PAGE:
Celebration of Chinese New Year
I would not consider myself a very cultural person. I left China at age 23 soon after I finished my undergraduate studies. I came to Canada in 1986, obtained MSc and PhD degrees and got a university job. I was extremely busy with work and family life, then 3.5 years ago I was diagnosed with lung cancer. I had a highly competitive job, 3 highly amazing kids, and a highly non-Chinese husband!! I didn’t think too much about Chinese culture; as a matter of fact, when it came to my identity, I sometimes thought I was a global citizen: Chinese-by-birth, Canadian-by-residence, and Persian-by-marriage. Anyway, except Chinese food that is irreplaceable, other aspects of my life have all changed, that includes the celebration of Chinese New Year.
New traditions for Chinese New Year
Chinese New Year is the first day of the Chinese lunar calendar. In fact, both the last day of the previous year and the first day of the upcoming year are celebrated, which are the most celebrated time in China. Usually, I set up a good Chinese dinner to celebrate New Year, that’s all.
This year for the first time I spent Chinese New Year with my Chinese ROS1 group* online. Several days before the Chinese New Year, I asked my Chinese fellows if they could share some photos. I told them I did not want to see those I could find from magazines. I wanted to see real people’s life and ordinary people’s celebrations of the new-year. To my surprise, they posted over a hundred pictures about home-made food, eateries, regular streets, restaurants, markets, new-year decorations, and celebratory activities. Some even added two-line stories with their pictures. I have never seen so many beautiful but imaginary pigs (this year is the year of the Pig.). China is very big and pictures range from showing the harsh winter to the nice summer. Since leaving China, I have never enjoyed New Year as much as I did this year.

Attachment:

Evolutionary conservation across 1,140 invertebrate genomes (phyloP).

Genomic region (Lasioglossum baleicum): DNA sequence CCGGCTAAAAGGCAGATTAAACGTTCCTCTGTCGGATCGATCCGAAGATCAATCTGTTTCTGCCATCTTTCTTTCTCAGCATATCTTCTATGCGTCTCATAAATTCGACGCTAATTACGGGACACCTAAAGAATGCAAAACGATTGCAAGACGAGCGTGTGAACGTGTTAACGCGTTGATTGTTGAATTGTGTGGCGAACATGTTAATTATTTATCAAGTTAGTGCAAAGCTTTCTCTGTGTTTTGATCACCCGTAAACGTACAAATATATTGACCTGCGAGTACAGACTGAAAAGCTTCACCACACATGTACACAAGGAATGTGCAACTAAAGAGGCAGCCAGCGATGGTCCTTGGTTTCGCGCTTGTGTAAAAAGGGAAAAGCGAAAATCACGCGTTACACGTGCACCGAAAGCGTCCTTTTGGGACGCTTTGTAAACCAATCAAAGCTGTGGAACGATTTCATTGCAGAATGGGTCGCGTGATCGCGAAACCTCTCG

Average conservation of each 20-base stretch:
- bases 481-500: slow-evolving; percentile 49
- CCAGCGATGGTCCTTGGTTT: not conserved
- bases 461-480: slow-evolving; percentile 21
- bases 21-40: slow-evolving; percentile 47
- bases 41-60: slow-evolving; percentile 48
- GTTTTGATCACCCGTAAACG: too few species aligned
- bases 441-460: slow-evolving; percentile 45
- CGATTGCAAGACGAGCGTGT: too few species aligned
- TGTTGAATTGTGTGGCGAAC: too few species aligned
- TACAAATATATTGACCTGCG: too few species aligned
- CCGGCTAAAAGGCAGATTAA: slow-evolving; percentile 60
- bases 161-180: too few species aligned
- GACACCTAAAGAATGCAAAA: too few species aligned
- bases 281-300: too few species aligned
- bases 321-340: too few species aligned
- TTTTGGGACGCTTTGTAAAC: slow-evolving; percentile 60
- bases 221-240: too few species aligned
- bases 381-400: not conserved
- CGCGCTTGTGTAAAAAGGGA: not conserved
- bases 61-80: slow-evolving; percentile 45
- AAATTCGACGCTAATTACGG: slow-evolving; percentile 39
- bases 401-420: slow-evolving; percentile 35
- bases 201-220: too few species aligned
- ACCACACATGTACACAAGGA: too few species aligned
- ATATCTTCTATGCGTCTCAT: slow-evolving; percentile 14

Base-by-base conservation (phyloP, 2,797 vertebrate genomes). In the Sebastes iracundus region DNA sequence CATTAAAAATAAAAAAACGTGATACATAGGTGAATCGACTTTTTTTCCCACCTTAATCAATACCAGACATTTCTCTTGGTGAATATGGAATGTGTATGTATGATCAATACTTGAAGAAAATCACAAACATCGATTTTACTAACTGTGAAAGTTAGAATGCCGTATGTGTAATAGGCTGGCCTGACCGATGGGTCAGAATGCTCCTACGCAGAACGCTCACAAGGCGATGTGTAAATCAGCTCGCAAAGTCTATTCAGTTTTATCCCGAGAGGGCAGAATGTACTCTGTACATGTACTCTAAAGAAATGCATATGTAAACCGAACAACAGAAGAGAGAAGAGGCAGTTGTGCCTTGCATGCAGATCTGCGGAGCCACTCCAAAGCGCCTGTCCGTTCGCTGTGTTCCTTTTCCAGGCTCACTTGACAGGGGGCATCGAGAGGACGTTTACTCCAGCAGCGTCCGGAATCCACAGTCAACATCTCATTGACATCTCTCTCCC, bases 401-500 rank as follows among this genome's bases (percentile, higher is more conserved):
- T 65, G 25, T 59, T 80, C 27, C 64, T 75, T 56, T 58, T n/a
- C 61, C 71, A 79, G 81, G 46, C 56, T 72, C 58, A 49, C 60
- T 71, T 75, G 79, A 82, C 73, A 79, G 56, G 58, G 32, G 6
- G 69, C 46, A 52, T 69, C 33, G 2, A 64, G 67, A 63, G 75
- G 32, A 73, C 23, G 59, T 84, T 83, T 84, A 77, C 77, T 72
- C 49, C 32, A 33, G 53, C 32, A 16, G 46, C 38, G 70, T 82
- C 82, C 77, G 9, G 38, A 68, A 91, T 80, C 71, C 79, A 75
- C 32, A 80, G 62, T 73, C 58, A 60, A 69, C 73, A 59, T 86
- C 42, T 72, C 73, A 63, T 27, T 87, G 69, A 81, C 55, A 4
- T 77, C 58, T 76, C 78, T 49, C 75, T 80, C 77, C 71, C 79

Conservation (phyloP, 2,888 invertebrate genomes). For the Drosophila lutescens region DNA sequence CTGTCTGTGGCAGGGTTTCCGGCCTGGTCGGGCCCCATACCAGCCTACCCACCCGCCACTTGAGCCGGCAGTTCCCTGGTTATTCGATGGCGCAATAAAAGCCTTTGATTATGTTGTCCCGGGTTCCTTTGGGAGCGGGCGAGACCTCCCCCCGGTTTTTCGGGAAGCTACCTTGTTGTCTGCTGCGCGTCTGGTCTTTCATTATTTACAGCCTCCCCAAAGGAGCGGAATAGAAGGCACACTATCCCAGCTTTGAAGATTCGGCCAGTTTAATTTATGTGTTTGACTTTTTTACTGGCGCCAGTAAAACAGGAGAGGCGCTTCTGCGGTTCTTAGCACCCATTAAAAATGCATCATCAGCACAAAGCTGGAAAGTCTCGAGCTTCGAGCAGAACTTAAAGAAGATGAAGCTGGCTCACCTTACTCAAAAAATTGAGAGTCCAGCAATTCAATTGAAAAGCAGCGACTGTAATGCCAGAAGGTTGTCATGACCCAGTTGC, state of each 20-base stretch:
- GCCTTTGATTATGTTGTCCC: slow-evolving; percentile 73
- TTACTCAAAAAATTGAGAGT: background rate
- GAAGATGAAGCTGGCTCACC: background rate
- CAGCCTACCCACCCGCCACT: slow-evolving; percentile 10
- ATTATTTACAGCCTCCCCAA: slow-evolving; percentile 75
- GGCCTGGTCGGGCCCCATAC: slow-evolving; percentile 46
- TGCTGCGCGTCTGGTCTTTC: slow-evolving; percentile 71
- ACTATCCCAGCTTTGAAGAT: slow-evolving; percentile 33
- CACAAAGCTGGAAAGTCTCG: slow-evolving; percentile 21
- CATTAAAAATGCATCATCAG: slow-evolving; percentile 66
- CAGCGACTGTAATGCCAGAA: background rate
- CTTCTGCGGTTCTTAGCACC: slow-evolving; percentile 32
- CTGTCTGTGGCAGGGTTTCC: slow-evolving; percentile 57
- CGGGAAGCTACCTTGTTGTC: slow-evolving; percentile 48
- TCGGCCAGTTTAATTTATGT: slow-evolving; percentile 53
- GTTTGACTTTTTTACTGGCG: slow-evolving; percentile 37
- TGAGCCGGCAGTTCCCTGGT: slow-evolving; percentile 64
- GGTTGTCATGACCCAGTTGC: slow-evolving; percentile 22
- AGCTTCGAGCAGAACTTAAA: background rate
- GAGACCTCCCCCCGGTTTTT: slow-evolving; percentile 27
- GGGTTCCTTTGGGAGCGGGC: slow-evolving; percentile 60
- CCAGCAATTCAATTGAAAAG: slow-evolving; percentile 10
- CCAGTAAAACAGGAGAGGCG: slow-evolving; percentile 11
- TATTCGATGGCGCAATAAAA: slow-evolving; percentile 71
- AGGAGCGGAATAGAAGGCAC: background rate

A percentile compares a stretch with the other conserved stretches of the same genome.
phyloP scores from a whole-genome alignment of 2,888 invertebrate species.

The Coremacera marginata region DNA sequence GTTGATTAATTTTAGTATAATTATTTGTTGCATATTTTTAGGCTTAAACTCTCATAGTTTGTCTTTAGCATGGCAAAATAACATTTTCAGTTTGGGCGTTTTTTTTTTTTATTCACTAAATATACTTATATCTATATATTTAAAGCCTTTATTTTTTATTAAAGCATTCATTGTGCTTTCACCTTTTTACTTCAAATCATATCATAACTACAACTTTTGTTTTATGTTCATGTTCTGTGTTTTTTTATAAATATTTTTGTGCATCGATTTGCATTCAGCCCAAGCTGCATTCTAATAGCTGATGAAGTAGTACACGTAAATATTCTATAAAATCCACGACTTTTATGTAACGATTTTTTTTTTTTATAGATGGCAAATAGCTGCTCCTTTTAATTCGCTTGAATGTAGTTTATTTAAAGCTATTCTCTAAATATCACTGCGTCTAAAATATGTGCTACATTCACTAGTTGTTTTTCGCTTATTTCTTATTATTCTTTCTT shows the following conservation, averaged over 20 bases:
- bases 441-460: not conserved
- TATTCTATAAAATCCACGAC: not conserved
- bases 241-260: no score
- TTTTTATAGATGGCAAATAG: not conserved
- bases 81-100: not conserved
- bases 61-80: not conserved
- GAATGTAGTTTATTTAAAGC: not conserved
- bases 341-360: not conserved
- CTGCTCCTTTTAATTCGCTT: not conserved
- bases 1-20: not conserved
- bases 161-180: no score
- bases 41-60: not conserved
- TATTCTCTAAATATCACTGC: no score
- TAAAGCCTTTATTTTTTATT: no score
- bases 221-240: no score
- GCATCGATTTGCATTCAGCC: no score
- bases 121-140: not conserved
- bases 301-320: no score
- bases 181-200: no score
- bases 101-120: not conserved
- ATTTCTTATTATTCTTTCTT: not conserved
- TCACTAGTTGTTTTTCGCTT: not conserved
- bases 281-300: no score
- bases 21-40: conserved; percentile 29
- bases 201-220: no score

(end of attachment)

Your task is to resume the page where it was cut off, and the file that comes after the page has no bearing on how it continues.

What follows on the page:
Leaving cancer out of the celebration
Another surprising piece of information is that during the 7 days celebration of the new year, all Chinese are busy blessing each other for making money and saying something auspicious. Not a single Chinese mentioned the word cancer or other diseases. In Chinese culture, it is somehow forbidden to say anything not lucky at New Year -- even if the pronunciation of the word is similar to those unlucky words, which can happen in the Chinese language. So for those days, people said good luck to each other, but no one asked one question about cancer until several days after New Year.
Passing around red envelopes
The next thing that surprised me is that people, throughout the internet, give out “red envelopes”. As part of the Chinese culture, older relatives give the younger ones money placed in "red envelopes". Now on the internet, like Chinese ROS1 Group, people even didn’t know each other, but they “ran and grabbed” the "red envelopes" electronically. It’s like the fashion. Whoever getting a “red envelops” will be lucky in the coming year and who gives away “red envelopes” are also lucky because the luck would come back. I feel funny to see people “running” for the money. It was quite fun.
Indeed, next year!
*Chinese ROS1 Group consists of patients with ROS1+ lung cancer and caregivers living in China. They, through the internet, provide unofficial information about treatments, medications, and supports they receive. Interested readers can refer to my article “Connect to Chinese ROS1 Group” or check out my blog.
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